{Blog Tour} We That Are Left by Lisa Bigelow - Guest Post

Wednesday, 13 September 2017

We That Are Left by Lisa Bigelow
Released: 1st September 2017
Published by: Allen and Unwin
Genre: Historical Fiction
Source: Publisher
Pages: 320
RRP:  $29.99
Amazon | iBooks | Booktopia
A moving debut novel about love and war, and the terrifyingly thin line between happiness and tragedy, hope and despair.

Melbourne, 1941. Headstrong young Mae meets and falls head over heels in love with Harry Parker, a dashing naval engineer. After a whirlwind courtship they marry and Mae is heavily pregnant when she hears that Harry has just received his dream posting to HMAS Sydney. Just after Mae becomes a mother, she learns Harry's ship is missing. Meanwhile, Grace Fowler is battling prejudice to become a reporter on the afternoon daily newspaper, The Tribune, while waiting for word on whether her journalist boyfriend Phil Taylor, captured during the fall of Singapore, is still alive.

Surrounded by their friends and families, Mae and Grace struggle to keep hope alive in the face of hardship and despair. Then Mae's neighbour and Grace's boss Sam Barton tells Mae about a rumour that the Japanese have towed the damaged ship to Singapore and taken the crew prisoner. Mae's life is changed forever as she focuses her efforts on willing her husband home.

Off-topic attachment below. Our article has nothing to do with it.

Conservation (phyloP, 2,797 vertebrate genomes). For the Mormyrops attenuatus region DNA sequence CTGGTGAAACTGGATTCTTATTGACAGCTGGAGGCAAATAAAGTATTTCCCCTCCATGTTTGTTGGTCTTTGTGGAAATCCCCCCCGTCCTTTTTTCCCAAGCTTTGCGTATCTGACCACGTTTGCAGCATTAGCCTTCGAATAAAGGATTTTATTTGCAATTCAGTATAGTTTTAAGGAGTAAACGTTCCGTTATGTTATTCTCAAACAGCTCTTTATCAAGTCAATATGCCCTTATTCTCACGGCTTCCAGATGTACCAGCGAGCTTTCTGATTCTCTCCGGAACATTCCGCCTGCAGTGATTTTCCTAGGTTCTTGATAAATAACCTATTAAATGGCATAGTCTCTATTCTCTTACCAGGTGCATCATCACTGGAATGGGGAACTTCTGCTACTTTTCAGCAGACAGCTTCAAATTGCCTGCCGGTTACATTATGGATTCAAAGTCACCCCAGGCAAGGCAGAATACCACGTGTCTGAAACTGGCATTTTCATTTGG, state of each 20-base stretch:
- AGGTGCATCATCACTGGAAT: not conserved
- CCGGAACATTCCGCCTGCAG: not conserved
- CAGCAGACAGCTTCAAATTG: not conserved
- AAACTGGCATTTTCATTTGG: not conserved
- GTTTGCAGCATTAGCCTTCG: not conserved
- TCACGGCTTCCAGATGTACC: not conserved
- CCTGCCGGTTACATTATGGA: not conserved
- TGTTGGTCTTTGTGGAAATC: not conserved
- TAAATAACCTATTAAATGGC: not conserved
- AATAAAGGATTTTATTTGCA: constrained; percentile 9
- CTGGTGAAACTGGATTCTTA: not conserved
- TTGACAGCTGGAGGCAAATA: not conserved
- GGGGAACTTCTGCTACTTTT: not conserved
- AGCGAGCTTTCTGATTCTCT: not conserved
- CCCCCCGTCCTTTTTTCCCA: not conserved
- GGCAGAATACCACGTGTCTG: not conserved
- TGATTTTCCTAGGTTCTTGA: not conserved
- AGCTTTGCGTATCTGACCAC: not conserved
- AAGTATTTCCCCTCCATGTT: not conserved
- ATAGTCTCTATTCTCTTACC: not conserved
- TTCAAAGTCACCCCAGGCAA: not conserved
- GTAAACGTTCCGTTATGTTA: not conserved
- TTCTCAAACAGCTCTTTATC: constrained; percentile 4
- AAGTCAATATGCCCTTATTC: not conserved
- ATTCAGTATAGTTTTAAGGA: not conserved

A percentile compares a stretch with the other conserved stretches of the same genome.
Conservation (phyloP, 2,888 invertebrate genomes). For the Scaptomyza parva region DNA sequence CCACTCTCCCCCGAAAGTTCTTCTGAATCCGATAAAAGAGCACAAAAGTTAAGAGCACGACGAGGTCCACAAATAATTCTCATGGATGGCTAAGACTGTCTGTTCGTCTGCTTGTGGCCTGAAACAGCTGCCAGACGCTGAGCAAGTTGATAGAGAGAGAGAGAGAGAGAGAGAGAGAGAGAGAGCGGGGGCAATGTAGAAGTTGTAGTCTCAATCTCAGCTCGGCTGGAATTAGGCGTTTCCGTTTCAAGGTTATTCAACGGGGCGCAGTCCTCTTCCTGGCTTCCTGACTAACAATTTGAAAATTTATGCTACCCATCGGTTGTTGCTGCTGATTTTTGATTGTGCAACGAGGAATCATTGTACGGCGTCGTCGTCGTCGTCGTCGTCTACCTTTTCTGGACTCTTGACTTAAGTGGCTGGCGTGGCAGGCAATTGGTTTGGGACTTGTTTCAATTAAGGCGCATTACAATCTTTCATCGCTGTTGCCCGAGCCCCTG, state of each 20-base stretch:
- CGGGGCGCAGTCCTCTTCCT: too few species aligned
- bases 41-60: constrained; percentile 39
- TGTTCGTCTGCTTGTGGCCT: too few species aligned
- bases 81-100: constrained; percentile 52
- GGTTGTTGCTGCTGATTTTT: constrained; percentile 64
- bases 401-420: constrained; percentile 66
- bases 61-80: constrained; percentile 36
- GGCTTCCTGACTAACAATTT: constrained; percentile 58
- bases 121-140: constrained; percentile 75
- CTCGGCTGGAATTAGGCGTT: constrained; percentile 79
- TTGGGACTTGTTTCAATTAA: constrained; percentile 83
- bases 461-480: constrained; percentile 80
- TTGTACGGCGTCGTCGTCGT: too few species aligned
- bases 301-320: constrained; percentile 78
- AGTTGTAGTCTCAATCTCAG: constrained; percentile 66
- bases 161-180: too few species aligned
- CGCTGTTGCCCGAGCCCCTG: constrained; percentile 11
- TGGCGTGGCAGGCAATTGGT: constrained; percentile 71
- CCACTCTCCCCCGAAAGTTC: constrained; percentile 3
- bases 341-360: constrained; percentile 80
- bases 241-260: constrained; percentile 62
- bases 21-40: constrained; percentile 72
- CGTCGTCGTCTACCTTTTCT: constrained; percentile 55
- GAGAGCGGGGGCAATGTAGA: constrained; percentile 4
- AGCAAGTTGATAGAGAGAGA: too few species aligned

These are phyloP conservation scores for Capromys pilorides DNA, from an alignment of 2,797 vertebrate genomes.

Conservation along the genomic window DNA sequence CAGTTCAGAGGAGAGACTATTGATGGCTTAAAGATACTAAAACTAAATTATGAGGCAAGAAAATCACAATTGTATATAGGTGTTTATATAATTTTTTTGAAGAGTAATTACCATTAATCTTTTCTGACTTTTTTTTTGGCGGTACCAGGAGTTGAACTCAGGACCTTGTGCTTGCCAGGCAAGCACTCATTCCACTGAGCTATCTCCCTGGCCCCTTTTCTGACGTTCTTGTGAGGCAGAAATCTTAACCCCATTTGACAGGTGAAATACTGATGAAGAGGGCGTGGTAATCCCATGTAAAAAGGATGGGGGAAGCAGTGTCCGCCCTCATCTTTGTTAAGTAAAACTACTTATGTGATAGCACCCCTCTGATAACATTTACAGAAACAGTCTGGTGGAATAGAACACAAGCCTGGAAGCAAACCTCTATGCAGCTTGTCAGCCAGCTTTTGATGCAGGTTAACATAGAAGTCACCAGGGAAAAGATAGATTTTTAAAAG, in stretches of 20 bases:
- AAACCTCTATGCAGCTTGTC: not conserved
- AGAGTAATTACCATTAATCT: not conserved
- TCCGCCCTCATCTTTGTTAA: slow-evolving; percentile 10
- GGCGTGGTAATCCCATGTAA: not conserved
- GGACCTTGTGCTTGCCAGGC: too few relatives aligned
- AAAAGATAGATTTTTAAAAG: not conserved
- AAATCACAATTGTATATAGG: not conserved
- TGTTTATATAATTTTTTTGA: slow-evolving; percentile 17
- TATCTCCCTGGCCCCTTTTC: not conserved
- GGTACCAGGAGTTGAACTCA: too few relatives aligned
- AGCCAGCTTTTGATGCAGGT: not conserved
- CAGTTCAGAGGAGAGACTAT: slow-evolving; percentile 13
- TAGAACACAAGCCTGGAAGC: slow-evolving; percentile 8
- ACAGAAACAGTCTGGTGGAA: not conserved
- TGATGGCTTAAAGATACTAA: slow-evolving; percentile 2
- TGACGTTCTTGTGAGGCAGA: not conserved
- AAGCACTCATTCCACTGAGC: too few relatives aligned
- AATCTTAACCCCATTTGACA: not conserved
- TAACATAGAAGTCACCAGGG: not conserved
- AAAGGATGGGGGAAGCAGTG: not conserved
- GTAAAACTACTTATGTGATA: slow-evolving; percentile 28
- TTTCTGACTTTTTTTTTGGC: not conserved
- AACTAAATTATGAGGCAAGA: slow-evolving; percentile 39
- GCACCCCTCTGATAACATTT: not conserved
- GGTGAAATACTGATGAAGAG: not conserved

Set in inner Melbourne and rural Victoria, We That Are Left is a moving and haunting novel about love and war, the terrifyingly thin line between happiness and tragedy, and how servicemen and women are not the only lives lost when tragedy strikes during war.

Guest Post from Lisa Bigelow - 'Searching for the Sydney'

I started writing this novel in 2003, partly in the hope of prompting action on the search for the Sydney that had been recommended in a Government enquiry four years earlier. Despite the enquiry recommending funding for a search, nothing had happened. In 2007, shipwreck hunters announced that they had found the wreck near the coast of WA. It turned out to not be true but the spotlight was again on searching for the Sydney. When David Mearns announced he was leading an expedition with WA Maritime museum and historians, like many others, I spent three weeks following the news.

News that they had found the wreck, brought mixed feelings; elation that the mystery had been solved, that the wreck was exactly where the Germans had said all along and there was no evidence of Japanese involvement, but disappointment that my grandmother hadn’t lived long enough to see the mystery resolved. The video footage taken of the ship — which is now a war grave and cannot be disturbed — is incredibly poignant; especially the image of two leather boots lying on the sand just outside the hull.

Check out the other stops on the tour!

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